Dragonhunter Nymph

2015 July 25

We all went to the public beach at Dollar Bay on May 2, 2015, and while wading around in the shallows I spotted something floating close to the surface that looked a great deal like a dead leaf. Aside from the legs, that is. On closer examination, it turned out to be this enormous dragonfly nymph.

It wasn’t very active, and at first I thought it was dead, but it turned out to be OK.

Normally it is hard to identify aquatic nymphs, but this one turns out to be pretty unique. Between the very large size and the highly flattened body, it looks to be the nymph of the Dragonhunter, Hagenius brevistylus. The round, mickey-mouse-ear antennae are also pretty distinctive.

It is a bit surprising how much the body shape changes when it becomes an adult. That broad, flat abdomen will turn into the long, thin abdomen that dragonflies have.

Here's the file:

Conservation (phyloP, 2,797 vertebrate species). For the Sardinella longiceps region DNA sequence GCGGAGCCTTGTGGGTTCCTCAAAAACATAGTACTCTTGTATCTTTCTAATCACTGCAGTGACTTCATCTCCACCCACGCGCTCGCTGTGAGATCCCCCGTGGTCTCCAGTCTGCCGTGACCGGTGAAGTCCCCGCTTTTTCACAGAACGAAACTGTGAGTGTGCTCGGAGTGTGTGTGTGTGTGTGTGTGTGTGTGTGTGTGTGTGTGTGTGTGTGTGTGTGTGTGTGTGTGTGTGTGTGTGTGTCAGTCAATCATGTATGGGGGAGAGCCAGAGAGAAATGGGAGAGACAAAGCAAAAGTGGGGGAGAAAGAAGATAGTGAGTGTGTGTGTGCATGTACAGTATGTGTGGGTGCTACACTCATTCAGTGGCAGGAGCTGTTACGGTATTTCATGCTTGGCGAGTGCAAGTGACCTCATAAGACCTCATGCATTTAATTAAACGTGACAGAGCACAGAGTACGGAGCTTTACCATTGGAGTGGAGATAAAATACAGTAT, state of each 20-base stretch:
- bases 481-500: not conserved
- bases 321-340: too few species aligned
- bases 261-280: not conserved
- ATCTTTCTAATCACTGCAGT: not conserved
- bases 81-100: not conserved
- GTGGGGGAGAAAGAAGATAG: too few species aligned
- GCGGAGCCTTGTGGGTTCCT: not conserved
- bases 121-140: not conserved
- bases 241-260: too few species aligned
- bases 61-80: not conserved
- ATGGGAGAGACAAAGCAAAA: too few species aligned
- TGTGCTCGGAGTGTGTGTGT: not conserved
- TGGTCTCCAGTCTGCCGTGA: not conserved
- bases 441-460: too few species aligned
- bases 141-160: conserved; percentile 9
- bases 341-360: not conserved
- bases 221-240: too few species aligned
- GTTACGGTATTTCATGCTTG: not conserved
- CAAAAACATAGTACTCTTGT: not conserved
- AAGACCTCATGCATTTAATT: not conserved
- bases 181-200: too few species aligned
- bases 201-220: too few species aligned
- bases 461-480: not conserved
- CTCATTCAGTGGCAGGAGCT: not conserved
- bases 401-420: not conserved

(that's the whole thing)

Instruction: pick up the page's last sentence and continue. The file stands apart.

This is probably the biggest dragonfly nymph that we are likely to find locally. They seem to mainly live in Portage Lake and the Portage Canal, and in the past I’ve seen them crawl up on shore in some numbers down on the waterfront, when they are ready to molt to adults. They have some superficial similarity to Giant Water Bugs, but this is all convergent evolution due to similar lifestyle – they are almost completely unrelated.

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